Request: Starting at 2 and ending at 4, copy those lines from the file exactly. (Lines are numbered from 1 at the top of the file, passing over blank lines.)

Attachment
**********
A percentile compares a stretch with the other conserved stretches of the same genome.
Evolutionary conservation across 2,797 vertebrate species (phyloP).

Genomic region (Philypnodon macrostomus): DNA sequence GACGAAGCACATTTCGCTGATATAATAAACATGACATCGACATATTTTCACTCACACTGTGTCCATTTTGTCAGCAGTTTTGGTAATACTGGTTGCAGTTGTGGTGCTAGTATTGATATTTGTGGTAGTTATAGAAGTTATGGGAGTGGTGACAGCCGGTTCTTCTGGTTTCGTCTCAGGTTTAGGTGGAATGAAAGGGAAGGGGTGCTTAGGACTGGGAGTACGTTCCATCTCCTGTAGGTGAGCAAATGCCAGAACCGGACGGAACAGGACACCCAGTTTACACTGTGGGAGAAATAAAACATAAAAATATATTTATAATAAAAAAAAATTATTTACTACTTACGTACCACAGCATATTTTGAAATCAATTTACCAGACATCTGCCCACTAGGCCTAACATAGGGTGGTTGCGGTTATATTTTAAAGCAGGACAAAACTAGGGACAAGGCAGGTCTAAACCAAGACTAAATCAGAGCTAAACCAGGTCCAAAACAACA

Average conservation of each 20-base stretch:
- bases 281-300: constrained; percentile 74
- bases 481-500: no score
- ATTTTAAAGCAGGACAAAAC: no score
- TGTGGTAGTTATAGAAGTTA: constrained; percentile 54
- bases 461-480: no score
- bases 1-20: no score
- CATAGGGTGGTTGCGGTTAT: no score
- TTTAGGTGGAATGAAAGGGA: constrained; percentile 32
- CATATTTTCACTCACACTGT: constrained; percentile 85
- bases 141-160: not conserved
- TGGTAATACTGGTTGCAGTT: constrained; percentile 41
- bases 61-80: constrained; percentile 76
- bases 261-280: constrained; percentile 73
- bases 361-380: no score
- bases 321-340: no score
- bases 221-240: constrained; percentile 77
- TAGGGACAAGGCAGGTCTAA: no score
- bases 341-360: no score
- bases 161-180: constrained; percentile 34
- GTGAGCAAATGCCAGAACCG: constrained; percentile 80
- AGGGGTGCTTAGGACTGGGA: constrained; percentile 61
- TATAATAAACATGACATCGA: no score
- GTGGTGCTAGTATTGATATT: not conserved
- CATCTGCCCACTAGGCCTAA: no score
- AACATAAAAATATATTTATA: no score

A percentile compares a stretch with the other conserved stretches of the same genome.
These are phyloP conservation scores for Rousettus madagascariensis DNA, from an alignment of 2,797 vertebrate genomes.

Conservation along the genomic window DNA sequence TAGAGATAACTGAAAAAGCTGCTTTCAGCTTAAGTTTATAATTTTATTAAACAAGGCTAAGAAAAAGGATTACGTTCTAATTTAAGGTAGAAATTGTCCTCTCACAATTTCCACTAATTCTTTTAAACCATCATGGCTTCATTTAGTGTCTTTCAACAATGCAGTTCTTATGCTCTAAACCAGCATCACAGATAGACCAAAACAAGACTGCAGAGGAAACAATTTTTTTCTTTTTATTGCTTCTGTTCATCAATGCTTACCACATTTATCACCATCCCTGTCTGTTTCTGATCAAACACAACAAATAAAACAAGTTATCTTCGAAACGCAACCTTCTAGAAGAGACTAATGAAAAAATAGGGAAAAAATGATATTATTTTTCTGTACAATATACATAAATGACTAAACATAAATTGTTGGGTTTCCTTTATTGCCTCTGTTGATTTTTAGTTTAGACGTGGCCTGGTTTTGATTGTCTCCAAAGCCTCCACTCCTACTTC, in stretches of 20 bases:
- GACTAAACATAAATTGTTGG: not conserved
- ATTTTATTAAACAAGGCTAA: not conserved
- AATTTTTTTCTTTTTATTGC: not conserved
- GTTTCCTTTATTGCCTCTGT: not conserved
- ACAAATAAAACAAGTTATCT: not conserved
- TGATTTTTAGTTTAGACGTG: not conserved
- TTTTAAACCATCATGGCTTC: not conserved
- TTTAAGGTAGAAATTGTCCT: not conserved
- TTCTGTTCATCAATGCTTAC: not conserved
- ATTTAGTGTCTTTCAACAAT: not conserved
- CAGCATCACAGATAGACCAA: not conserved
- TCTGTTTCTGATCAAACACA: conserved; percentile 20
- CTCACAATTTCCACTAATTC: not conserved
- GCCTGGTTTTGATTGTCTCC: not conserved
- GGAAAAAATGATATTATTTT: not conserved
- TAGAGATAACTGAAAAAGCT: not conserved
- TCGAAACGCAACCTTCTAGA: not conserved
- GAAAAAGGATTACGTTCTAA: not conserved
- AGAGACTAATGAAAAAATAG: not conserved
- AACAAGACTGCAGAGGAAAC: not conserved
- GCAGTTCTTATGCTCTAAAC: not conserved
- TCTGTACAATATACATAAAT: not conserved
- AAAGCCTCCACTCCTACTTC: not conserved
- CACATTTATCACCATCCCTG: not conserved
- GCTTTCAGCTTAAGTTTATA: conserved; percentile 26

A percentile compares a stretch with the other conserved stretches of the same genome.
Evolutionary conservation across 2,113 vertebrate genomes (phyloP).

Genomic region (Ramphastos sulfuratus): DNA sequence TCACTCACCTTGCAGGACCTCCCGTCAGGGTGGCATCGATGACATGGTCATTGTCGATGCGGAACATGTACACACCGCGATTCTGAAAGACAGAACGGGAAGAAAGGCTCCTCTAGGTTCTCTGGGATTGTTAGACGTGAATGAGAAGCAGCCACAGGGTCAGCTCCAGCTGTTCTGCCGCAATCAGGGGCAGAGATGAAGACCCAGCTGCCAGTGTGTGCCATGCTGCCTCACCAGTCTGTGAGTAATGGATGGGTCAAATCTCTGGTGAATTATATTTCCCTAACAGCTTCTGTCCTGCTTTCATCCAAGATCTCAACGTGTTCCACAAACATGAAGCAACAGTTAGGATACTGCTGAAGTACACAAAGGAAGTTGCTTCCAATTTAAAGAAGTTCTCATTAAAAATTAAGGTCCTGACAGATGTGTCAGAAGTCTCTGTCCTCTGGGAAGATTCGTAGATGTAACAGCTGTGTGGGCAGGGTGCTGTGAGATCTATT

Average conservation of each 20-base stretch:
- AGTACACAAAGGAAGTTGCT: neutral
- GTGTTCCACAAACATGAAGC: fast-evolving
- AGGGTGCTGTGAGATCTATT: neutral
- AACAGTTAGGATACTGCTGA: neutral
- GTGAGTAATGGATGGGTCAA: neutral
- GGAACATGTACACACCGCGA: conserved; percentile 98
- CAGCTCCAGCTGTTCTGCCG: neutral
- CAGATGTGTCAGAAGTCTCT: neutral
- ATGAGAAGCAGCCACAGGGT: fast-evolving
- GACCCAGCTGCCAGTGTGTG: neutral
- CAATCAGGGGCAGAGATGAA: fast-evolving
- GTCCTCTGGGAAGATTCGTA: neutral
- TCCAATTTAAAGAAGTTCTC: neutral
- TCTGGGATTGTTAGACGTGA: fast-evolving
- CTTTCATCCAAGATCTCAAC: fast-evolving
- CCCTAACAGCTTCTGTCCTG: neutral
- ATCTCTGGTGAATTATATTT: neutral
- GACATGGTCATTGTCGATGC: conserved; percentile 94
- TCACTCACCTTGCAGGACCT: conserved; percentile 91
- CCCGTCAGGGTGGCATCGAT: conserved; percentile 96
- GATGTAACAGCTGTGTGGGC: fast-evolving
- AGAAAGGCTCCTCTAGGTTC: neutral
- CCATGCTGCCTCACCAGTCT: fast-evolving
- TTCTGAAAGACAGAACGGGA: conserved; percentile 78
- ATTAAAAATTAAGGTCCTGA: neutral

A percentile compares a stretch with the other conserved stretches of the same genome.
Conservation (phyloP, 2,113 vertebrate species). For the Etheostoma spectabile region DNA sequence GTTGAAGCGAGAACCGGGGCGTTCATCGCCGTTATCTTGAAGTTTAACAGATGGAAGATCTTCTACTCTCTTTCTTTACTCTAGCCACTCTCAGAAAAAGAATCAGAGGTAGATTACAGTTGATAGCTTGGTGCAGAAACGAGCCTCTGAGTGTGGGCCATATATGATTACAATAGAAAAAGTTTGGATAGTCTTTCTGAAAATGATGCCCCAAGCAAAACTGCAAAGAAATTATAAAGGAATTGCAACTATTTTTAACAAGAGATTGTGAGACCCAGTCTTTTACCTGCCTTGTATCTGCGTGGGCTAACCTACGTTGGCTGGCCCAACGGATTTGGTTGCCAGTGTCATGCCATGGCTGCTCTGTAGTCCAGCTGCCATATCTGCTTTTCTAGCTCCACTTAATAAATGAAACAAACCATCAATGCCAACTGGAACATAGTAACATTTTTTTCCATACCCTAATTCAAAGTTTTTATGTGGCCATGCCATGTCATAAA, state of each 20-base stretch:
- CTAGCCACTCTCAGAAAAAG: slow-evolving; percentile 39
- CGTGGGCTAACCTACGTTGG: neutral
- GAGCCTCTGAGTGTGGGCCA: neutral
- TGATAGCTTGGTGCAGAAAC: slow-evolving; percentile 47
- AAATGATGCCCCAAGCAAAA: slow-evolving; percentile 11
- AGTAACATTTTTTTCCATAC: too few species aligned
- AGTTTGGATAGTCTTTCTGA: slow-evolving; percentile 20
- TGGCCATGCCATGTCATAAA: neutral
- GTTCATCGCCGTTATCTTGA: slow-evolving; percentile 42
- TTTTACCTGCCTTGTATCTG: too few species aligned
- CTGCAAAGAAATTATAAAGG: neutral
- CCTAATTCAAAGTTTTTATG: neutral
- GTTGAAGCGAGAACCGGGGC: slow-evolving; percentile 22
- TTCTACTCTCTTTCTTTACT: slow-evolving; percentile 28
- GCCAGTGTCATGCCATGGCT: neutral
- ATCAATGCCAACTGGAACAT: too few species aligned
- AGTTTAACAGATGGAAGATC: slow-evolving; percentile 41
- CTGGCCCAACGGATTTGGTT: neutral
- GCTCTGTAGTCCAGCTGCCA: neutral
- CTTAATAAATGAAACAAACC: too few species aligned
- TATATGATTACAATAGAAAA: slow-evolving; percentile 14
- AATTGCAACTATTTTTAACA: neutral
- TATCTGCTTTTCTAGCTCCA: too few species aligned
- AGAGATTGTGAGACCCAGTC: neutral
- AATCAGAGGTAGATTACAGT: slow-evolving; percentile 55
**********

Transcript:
Evolutionary conservation across 2,797 vertebrate species (phyloP).

Genomic region (Philypnodon macrostomus): DNA sequence GACGAAGCACATTTCGCTGATATAATAAACATGACATCGACATATTTTCACTCACACTGTGTCCATTTTGTCAGCAGTTTTGGTAATACTGGTTGCAGTTGTGGTGCTAGTATTGATATTTGTGGTAGTTATAGAAGTTATGGGAGTGGTGACAGCCGGTTCTTCTGGTTTCGTCTCAGGTTTAGGTGGAATGAAAGGGAAGGGGTGCTTAGGACTGGGAGTACGTTCCATCTCCTGTAGGTGAGCAAATGCCAGAACCGGACGGAACAGGACACCCAGTTTACACTGTGGGAGAAATAAAACATAAAAATATATTTATAATAAAAAAAAATTATTTACTACTTACGTACCACAGCATATTTTGAAATCAATTTACCAGACATCTGCCCACTAGGCCTAACATAGGGTGGTTGCGGTTATATTTTAAAGCAGGACAAAACTAGGGACAAGGCAGGTCTAAACCAAGACTAAATCAGAGCTAAACCAGGTCCAAAACAACA

Average conservation of each 20-base stretch: